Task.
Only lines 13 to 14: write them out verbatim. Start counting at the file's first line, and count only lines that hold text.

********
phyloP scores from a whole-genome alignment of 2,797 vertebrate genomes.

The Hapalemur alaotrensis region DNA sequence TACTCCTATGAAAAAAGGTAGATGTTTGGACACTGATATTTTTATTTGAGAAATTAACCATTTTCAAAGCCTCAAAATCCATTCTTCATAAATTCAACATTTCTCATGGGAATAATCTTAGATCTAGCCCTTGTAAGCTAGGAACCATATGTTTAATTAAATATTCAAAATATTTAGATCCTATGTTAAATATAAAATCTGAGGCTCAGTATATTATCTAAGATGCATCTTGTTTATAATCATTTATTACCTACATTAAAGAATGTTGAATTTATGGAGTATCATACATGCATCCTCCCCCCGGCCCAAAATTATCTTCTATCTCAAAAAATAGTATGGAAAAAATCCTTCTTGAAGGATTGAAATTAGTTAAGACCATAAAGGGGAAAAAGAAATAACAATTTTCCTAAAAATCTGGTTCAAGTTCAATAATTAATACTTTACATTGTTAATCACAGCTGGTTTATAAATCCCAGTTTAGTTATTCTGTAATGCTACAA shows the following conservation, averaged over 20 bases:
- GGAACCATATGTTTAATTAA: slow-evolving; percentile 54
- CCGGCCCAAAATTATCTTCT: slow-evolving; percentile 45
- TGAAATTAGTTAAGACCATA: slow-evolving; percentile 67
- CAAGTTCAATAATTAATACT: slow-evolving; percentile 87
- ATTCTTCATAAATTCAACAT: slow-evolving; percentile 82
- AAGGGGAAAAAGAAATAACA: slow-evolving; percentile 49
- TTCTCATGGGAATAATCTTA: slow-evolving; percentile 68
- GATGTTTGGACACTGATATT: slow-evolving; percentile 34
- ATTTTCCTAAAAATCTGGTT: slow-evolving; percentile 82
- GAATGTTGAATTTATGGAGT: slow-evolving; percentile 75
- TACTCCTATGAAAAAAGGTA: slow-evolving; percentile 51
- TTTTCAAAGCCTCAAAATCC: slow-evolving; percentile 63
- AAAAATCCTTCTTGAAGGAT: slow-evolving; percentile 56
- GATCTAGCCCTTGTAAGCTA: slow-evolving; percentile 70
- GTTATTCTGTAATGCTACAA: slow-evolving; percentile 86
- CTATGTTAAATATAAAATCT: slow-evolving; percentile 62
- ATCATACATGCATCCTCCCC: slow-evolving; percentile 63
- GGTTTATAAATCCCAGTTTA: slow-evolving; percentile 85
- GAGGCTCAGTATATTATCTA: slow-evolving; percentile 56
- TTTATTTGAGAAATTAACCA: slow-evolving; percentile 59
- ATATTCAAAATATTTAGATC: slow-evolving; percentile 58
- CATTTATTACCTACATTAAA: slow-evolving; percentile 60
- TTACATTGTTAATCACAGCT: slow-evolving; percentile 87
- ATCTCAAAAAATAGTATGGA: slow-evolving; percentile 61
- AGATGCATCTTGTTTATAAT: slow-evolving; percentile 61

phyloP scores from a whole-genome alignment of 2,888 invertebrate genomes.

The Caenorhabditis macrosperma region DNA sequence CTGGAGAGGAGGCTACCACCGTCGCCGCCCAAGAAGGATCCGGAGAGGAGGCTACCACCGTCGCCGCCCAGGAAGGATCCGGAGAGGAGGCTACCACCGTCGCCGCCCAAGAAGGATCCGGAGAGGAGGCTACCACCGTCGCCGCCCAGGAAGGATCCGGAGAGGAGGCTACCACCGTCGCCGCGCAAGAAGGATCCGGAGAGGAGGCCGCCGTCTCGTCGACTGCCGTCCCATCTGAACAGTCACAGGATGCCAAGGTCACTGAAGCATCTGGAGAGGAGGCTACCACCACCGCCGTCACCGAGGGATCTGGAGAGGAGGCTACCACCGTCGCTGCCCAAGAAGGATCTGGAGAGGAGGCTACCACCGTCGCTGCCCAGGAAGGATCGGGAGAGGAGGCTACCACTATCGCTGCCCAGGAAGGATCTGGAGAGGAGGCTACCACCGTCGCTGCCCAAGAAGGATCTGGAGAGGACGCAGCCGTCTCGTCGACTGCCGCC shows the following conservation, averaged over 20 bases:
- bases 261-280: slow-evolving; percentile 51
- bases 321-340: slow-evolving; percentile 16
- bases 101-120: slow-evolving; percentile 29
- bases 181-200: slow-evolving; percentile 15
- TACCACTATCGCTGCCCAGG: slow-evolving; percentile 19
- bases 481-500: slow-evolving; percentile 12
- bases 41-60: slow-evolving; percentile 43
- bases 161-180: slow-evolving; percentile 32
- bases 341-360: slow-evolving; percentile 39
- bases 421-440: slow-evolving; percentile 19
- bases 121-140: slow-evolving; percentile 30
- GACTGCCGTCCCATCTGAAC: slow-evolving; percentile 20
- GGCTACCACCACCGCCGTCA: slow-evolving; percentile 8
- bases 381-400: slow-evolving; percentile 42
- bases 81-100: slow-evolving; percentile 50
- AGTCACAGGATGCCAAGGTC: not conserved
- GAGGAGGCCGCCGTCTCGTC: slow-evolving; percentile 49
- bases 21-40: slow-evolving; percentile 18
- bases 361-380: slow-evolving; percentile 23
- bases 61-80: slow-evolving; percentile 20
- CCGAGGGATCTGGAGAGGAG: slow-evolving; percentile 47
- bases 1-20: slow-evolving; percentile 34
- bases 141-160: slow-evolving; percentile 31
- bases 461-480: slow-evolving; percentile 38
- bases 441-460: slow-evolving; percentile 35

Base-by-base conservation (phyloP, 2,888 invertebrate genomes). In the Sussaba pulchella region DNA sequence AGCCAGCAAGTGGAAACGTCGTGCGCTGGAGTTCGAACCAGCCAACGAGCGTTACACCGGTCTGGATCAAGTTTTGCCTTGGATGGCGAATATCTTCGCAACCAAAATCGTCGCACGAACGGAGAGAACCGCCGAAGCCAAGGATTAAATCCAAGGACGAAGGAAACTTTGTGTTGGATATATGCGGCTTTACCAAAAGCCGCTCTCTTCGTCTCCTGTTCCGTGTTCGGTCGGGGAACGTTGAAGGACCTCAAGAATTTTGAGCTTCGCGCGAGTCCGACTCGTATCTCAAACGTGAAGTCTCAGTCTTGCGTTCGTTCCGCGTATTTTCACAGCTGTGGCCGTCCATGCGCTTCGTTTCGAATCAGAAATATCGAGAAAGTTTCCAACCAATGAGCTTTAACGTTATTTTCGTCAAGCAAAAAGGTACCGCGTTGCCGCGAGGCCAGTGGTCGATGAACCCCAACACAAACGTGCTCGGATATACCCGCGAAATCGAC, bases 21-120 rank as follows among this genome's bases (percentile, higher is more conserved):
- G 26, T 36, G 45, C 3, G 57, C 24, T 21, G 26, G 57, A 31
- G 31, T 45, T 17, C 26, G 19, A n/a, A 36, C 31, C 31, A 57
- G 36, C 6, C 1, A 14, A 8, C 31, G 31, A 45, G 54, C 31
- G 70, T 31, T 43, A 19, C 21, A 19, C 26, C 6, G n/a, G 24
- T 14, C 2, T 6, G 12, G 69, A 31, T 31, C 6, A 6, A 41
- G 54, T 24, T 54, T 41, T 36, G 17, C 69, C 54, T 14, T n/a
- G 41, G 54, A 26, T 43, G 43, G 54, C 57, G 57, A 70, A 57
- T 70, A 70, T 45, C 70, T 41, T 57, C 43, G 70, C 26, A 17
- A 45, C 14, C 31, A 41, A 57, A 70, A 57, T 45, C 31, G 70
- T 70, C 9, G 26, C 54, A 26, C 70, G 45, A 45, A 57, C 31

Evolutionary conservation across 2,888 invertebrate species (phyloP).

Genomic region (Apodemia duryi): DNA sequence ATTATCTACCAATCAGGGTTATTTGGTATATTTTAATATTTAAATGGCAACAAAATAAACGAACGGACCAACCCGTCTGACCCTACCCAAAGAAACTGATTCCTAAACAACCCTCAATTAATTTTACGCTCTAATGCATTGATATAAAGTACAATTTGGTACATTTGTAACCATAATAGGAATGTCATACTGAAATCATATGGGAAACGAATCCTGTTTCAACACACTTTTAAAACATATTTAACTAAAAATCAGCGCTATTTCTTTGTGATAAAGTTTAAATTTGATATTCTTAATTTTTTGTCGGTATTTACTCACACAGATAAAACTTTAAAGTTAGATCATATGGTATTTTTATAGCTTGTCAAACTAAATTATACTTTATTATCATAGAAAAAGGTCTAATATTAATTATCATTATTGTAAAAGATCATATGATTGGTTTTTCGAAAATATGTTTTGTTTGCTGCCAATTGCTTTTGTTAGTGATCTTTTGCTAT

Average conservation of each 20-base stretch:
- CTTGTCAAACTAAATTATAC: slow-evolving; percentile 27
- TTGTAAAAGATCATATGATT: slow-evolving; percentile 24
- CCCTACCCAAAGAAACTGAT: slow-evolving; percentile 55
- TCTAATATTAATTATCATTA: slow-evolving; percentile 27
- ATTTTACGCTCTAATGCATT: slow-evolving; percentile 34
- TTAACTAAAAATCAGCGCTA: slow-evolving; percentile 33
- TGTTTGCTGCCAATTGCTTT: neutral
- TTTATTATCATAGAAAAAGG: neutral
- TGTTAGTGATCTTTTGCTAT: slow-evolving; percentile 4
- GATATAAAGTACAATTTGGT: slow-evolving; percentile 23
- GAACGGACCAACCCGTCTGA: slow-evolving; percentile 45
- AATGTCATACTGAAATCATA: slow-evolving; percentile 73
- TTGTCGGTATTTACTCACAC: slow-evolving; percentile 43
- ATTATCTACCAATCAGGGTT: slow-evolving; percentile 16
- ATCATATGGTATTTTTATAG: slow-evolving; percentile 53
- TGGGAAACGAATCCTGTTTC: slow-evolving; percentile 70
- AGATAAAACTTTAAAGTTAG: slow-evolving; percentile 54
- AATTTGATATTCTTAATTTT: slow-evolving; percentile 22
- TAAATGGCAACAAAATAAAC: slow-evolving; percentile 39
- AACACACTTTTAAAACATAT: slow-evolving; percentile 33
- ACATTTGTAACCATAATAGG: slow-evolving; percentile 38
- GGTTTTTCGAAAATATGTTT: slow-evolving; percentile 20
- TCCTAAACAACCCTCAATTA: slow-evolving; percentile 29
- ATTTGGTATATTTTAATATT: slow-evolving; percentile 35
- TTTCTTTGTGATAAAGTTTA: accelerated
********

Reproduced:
- TACTCCTATGAAAAAAGGTA: slow-evolving; percentile 51
- TTTTCAAAGCCTCAAAATCC: slow-evolving; percentile 63